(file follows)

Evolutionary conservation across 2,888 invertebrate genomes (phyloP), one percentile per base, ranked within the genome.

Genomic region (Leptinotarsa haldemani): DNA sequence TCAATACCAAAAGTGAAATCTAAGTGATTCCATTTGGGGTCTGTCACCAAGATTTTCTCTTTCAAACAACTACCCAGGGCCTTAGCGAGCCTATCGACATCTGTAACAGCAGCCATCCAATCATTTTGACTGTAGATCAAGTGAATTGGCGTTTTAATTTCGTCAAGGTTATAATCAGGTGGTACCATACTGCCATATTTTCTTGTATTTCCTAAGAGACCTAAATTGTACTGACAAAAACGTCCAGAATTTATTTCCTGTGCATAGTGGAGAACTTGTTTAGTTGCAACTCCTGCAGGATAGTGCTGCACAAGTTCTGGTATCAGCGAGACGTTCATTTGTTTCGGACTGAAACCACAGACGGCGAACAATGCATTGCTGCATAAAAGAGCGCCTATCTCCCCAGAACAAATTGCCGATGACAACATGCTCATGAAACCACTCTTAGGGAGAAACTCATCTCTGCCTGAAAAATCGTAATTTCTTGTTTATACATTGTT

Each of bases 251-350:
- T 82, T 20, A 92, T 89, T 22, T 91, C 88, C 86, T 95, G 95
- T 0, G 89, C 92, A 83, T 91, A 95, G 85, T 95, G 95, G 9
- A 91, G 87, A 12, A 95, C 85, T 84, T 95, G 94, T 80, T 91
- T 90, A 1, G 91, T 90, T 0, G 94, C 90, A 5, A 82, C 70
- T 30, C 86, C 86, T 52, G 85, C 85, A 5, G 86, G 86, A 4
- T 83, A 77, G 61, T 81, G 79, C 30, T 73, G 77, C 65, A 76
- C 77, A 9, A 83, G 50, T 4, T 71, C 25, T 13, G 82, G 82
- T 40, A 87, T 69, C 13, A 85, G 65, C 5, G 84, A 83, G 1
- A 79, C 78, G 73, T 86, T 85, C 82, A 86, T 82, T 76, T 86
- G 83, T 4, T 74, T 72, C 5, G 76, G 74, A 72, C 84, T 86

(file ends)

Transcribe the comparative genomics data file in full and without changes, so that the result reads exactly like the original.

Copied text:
Evolutionary conservation across 2,888 invertebrate genomes (phyloP), one percentile per base, ranked within the genome.

Genomic region (Leptinotarsa haldemani): DNA sequence TCAATACCAAAAGTGAAATCTAAGTGATTCCATTTGGGGTCTGTCACCAAGATTTTCTCTTTCAAACAACTACCCAGGGCCTTAGCGAGCCTATCGACATCTGTAACAGCAGCCATCCAATCATTTTGACTGTAGATCAAGTGAATTGGCGTTTTAATTTCGTCAAGGTTATAATCAGGTGGTACCATACTGCCATATTTTCTTGTATTTCCTAAGAGACCTAAATTGTACTGACAAAAACGTCCAGAATTTATTTCCTGTGCATAGTGGAGAACTTGTTTAGTTGCAACTCCTGCAGGATAGTGCTGCACAAGTTCTGGTATCAGCGAGACGTTCATTTGTTTCGGACTGAAACCACAGACGGCGAACAATGCATTGCTGCATAAAAGAGCGCCTATCTCCCCAGAACAAATTGCCGATGACAACATGCTCATGAAACCACTCTTAGGGAGAAACTCATCTCTGCCTGAAAAATCGTAATTTCTTGTTTATACATTGTT

Each of bases 251-350:
- T 82, T 20, A 92, T 89, T 22, T 91, C 88, C 86, T 95, G 95
- T 0, G 89, C 92, A 83, T 91, A 95, G 85, T 95, G 95, G 9
- A 91, G 87, A 12, A 95, C 85, T 84, T 95, G 94, T 80, T 91
- T 90, A 1, G 91, T 90, T 0, G 94, C 90, A 5, A 82, C 70
- T 30, C 86, C 86, T 52, G 85, C 85, A 5, G 86, G 86, A 4
- T 83, A 77, G 61, T 81, G 79, C 30, T 73, G 77, C 65, A 76
- C 77, A 9, A 83, G 50, T 4, T 71, C 25, T 13, G 82, G 82
- T 40, A 87, T 69, C 13, A 85, G 65, C 5, G 84, A 83, G 1
- A 79, C 78, G 73, T 86, T 85, C 82, A 86, T 82, T 76, T 86
- G 83, T 4, T 74, T 72, C 5, G 76, G 74, A 72, C 84, T 86